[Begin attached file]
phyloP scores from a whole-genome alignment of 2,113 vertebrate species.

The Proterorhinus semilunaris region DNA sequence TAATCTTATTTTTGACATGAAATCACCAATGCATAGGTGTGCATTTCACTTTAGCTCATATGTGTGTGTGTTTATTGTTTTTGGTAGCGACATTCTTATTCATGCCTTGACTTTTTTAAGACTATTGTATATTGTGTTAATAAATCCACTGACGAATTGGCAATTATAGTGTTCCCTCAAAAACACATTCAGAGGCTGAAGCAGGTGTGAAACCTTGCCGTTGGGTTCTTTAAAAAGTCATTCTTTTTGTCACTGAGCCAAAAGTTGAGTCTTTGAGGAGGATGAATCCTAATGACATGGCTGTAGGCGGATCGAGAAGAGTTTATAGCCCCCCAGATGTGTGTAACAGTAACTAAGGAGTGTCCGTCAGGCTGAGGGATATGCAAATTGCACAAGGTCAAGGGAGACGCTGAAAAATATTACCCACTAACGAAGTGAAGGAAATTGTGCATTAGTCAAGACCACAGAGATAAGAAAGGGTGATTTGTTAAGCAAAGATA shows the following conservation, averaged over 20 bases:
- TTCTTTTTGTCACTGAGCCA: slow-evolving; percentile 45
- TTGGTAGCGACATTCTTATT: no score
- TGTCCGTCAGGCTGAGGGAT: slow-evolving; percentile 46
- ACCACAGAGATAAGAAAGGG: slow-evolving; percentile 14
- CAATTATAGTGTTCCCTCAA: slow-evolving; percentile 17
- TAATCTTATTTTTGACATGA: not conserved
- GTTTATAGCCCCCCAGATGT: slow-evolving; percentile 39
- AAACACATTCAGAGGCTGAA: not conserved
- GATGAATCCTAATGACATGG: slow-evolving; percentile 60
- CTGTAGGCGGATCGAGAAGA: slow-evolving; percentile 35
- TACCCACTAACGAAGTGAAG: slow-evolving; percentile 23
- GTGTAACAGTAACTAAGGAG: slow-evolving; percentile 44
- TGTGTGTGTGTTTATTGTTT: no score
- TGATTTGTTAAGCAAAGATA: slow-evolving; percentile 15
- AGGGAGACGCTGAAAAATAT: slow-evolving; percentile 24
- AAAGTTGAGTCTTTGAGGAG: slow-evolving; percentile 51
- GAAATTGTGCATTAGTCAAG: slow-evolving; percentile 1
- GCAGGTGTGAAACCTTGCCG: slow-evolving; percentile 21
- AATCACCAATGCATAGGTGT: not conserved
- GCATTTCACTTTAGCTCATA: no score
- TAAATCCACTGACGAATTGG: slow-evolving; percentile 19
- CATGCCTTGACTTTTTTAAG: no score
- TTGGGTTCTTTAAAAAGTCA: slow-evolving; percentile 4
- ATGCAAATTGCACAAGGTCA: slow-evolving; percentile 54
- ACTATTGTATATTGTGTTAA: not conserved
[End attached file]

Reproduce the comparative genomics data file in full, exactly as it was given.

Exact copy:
phyloP scores from a whole-genome alignment of 2,113 vertebrate species.

The Proterorhinus semilunaris region DNA sequence TAATCTTATTTTTGACATGAAATCACCAATGCATAGGTGTGCATTTCACTTTAGCTCATATGTGTGTGTGTTTATTGTTTTTGGTAGCGACATTCTTATTCATGCCTTGACTTTTTTAAGACTATTGTATATTGTGTTAATAAATCCACTGACGAATTGGCAATTATAGTGTTCCCTCAAAAACACATTCAGAGGCTGAAGCAGGTGTGAAACCTTGCCGTTGGGTTCTTTAAAAAGTCATTCTTTTTGTCACTGAGCCAAAAGTTGAGTCTTTGAGGAGGATGAATCCTAATGACATGGCTGTAGGCGGATCGAGAAGAGTTTATAGCCCCCCAGATGTGTGTAACAGTAACTAAGGAGTGTCCGTCAGGCTGAGGGATATGCAAATTGCACAAGGTCAAGGGAGACGCTGAAAAATATTACCCACTAACGAAGTGAAGGAAATTGTGCATTAGTCAAGACCACAGAGATAAGAAAGGGTGATTTGTTAAGCAAAGATA shows the following conservation, averaged over 20 bases:
- TTCTTTTTGTCACTGAGCCA: slow-evolving; percentile 45
- TTGGTAGCGACATTCTTATT: no score
- TGTCCGTCAGGCTGAGGGAT: slow-evolving; percentile 46
- ACCACAGAGATAAGAAAGGG: slow-evolving; percentile 14
- CAATTATAGTGTTCCCTCAA: slow-evolving; percentile 17
- TAATCTTATTTTTGACATGA: not conserved
- GTTTATAGCCCCCCAGATGT: slow-evolving; percentile 39
- AAACACATTCAGAGGCTGAA: not conserved
- GATGAATCCTAATGACATGG: slow-evolving; percentile 60
- CTGTAGGCGGATCGAGAAGA: slow-evolving; percentile 35
- TACCCACTAACGAAGTGAAG: slow-evolving; percentile 23
- GTGTAACAGTAACTAAGGAG: slow-evolving; percentile 44
- TGTGTGTGTGTTTATTGTTT: no score
- TGATTTGTTAAGCAAAGATA: slow-evolving; percentile 15
- AGGGAGACGCTGAAAAATAT: slow-evolving; percentile 24
- AAAGTTGAGTCTTTGAGGAG: slow-evolving; percentile 51
- GAAATTGTGCATTAGTCAAG: slow-evolving; percentile 1
- GCAGGTGTGAAACCTTGCCG: slow-evolving; percentile 21
- AATCACCAATGCATAGGTGT: not conserved
- GCATTTCACTTTAGCTCATA: no score
- TAAATCCACTGACGAATTGG: slow-evolving; percentile 19
- CATGCCTTGACTTTTTTAAG: no score
- TTGGGTTCTTTAAAAAGTCA: slow-evolving; percentile 4
- ATGCAAATTGCACAAGGTCA: slow-evolving; percentile 54
- ACTATTGTATATTGTGTTAA: not conserved